Good Grief, Charlie Brown


I have been listening to a friend tell about the loss of a friendship, someone he was close to, though not romantically. It is a story with many twists and turns involving someone we both know. I will call this woman Mona Lisa because she lives in a home that is virtually a museum. And I also think about the song Nat king Cole sang that asked whether the woman was smiling to tempt a lover or was she a cold and lonely, lovely piece of art.

At some point in our lives as adults we form friendships and some of those become romances. And then there are things that get in the way. Our emotions, our mental struggles, our need for medication and our difficulty relating to other people all play a part.Mona never developed that skill and I gave up trying to find it with her.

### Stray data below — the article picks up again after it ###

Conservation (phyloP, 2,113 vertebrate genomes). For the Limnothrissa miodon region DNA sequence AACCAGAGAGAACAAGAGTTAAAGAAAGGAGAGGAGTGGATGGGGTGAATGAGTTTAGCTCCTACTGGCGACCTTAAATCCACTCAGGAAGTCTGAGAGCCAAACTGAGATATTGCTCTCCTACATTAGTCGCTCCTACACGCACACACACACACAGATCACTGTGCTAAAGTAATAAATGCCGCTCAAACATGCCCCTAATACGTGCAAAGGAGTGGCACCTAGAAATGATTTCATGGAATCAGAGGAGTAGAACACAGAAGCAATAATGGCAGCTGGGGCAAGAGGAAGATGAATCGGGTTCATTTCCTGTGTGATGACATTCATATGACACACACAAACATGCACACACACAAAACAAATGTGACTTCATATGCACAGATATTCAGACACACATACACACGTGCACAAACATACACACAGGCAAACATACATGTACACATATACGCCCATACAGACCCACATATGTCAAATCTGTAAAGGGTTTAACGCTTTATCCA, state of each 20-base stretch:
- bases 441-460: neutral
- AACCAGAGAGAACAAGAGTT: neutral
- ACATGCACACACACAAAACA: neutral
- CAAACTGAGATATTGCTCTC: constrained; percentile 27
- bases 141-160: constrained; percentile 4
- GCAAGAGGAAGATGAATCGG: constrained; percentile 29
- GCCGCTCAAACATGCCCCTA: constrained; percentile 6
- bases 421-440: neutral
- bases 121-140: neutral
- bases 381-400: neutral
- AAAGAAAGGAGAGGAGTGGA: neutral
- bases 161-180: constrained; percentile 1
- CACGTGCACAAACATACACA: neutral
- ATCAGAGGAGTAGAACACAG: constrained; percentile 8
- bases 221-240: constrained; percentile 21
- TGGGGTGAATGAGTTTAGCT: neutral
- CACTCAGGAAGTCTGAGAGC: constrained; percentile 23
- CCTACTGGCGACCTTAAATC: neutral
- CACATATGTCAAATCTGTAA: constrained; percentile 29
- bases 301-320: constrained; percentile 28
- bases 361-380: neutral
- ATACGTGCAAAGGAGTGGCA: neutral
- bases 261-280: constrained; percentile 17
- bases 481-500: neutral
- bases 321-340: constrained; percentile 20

And once you find that skill and develop a romance, that is a whole new ballgame. Last night I was asking my companion about what she liked about me since we seemed to have so many traits that clashed. Oddly, I found she enjoyed the same things about me that I enjoyed in her. And thus, we have the basis for a continuing relationship and a way to understand the way our little quirks brought us together.

Unfortunately, for my friend Charlie Brown,he is stuck with a lot of grief and his thoughts about a woman who stopped talking with him. It brings to mind the old  Jackson Browne song “:In the shape of a heart.’ There is a line “I guess I never knew what she was talking about. I never knew what she was living without.”

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A woman walking away.

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